Cork was originally a monastic settlement founded by Saint Finbarr in the 6th century.[4] Cork was founded as a town by Scandinavian settlers at some point between 915 and 922. These Norse and Danes founded a trading port in its capacious harbour.[5] It has been proposed that, like Dublin, Cork was an important trading centre in the global Scandinavian trade network though unlike Dublin, Norse Cork is poorly recorded.

Middle Ages

The city's charter was granted early, in 1185 under King Henry II, granted by Prince John as Lord of Ireland. The title of Mayor of Cork was established by royal charter in 1318, and the title was elevated to Lord Mayor in 1900 by Queen Victoria on her visit to the City, on which occasion she granted a knighthood to the incumbent Mayor.[6]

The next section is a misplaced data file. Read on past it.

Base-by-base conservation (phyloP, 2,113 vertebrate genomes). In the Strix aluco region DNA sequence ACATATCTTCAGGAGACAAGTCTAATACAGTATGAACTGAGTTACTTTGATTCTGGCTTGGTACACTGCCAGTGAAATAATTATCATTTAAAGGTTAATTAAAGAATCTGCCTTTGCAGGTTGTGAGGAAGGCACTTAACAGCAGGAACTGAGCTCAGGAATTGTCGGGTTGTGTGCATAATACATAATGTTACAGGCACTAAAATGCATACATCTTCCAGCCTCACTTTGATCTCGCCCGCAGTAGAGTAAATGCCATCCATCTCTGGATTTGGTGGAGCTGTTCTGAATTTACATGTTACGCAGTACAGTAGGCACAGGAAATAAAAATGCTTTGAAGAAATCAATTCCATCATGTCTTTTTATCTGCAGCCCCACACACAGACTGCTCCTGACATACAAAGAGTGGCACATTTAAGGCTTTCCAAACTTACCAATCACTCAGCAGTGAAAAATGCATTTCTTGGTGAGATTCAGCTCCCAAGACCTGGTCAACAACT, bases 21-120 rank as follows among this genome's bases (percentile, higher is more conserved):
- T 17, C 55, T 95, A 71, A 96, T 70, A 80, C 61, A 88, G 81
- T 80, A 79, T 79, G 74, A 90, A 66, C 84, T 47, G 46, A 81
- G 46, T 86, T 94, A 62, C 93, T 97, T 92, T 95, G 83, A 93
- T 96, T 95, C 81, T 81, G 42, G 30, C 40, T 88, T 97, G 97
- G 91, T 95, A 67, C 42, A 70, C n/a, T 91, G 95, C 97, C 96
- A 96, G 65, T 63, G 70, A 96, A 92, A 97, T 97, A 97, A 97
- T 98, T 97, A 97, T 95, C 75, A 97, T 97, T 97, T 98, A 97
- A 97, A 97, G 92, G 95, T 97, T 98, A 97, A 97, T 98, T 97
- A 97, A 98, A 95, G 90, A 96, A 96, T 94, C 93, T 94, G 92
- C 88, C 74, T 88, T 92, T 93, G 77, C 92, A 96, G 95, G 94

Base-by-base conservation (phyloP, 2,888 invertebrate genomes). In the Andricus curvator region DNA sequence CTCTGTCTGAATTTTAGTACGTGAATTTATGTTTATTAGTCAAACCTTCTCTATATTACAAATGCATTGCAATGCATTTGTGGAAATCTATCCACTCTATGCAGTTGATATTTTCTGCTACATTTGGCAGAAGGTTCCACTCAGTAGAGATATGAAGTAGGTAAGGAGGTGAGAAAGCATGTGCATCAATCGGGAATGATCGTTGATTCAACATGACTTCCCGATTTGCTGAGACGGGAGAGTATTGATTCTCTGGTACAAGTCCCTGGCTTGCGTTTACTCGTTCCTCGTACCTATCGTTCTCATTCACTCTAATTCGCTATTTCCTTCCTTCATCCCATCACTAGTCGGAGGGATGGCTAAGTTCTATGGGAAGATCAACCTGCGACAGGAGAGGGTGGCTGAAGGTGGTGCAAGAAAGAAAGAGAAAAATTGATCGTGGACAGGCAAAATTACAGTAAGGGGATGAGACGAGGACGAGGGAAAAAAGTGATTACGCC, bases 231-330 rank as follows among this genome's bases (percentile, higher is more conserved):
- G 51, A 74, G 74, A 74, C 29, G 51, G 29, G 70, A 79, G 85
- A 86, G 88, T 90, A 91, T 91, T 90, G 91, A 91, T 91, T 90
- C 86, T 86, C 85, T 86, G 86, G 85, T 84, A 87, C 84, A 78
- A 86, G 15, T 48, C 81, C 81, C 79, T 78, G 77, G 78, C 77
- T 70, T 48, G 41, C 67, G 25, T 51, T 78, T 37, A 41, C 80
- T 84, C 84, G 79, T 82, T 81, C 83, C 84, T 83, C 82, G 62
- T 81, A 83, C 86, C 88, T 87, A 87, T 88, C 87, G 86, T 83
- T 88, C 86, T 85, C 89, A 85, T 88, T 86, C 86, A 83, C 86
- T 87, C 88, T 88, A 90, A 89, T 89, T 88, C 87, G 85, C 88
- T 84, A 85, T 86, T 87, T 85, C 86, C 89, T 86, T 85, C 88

The mediæval population of Cork was about 2,100 people. In 1349 came the Black Death, and in this plague almost half of the townspeople died.

The city was once fully walled, and some wall sections and gates remain today.[7] For much of the Middle Ages, Cork city was an outpost of English culture in the midst of a predominantly hostile Gaelic countryside and cut off from the English government in the Pale around Dublin. Neighbouring Gaelic and Hiberno-Norman lords extorted "Black Rent" from the citizens as payment not to attack the city. The Cork municipal government was dominated by about 12 to 15 merchant families, whose wealth came from overseas trade with continental Europe – in particular the export of wool and hides and the import of salt, iron and wine. Of these families, only the Ronayne family were of Gaelic Irish origin.